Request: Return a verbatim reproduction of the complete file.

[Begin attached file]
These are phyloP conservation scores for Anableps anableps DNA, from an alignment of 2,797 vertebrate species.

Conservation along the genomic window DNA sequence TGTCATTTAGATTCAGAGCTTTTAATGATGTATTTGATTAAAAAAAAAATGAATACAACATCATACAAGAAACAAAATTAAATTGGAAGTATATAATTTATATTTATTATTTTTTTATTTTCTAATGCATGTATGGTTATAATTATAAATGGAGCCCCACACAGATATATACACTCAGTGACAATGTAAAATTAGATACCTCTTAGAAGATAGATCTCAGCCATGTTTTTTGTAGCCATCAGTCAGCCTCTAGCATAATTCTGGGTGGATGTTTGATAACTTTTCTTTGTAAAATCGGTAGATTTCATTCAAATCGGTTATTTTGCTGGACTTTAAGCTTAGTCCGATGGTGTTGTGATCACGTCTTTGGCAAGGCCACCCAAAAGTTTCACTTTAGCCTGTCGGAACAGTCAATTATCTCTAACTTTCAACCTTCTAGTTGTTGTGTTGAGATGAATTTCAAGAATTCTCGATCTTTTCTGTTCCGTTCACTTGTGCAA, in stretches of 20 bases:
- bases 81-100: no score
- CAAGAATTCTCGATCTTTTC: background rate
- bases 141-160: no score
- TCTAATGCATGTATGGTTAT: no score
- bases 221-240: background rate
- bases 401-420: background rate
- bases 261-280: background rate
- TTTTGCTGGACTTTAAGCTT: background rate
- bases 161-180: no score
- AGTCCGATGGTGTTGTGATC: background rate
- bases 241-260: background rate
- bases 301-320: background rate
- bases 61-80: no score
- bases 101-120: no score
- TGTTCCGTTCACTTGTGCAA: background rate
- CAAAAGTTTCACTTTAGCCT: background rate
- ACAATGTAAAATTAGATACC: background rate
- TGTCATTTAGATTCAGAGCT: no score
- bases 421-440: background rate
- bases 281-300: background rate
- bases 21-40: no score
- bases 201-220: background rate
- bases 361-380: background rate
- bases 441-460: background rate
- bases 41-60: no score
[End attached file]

These are phyloP conservation scores for Anableps anableps DNA, from an alignment of 2,797 vertebrate species.

Conservation along the genomic window DNA sequence TGTCATTTAGATTCAGAGCTTTTAATGATGTATTTGATTAAAAAAAAAATGAATACAACATCATACAAGAAACAAAATTAAATTGGAAGTATATAATTTATATTTATTATTTTTTTATTTTCTAATGCATGTATGGTTATAATTATAAATGGAGCCCCACACAGATATATACACTCAGTGACAATGTAAAATTAGATACCTCTTAGAAGATAGATCTCAGCCATGTTTTTTGTAGCCATCAGTCAGCCTCTAGCATAATTCTGGGTGGATGTTTGATAACTTTTCTTTGTAAAATCGGTAGATTTCATTCAAATCGGTTATTTTGCTGGACTTTAAGCTTAGTCCGATGGTGTTGTGATCACGTCTTTGGCAAGGCCACCCAAAAGTTTCACTTTAGCCTGTCGGAACAGTCAATTATCTCTAACTTTCAACCTTCTAGTTGTTGTGTTGAGATGAATTTCAAGAATTCTCGATCTTTTCTGTTCCGTTCACTTGTGCAA, in stretches of 20 bases:
- bases 81-100: no score
- CAAGAATTCTCGATCTTTTC: background rate
- bases 141-160: no score
- TCTAATGCATGTATGGTTAT: no score
- bases 221-240: background rate
- bases 401-420: background rate
- bases 261-280: background rate
- TTTTGCTGGACTTTAAGCTT: background rate
- bases 161-180: no score
- AGTCCGATGGTGTTGTGATC: background rate
- bases 241-260: background rate
- bases 301-320: background rate
- bases 61-80: no score
- bases 101-120: no score
- TGTTCCGTTCACTTGTGCAA: background rate
- CAAAAGTTTCACTTTAGCCT: background rate
- ACAATGTAAAATTAGATACC: background rate
- TGTCATTTAGATTCAGAGCT: no score
- bases 421-440: background rate
- bases 281-300: background rate
- bases 21-40: no score
- bases 201-220: background rate
- bases 361-380: background rate
- bases 441-460: background rate
- bases 41-60: no score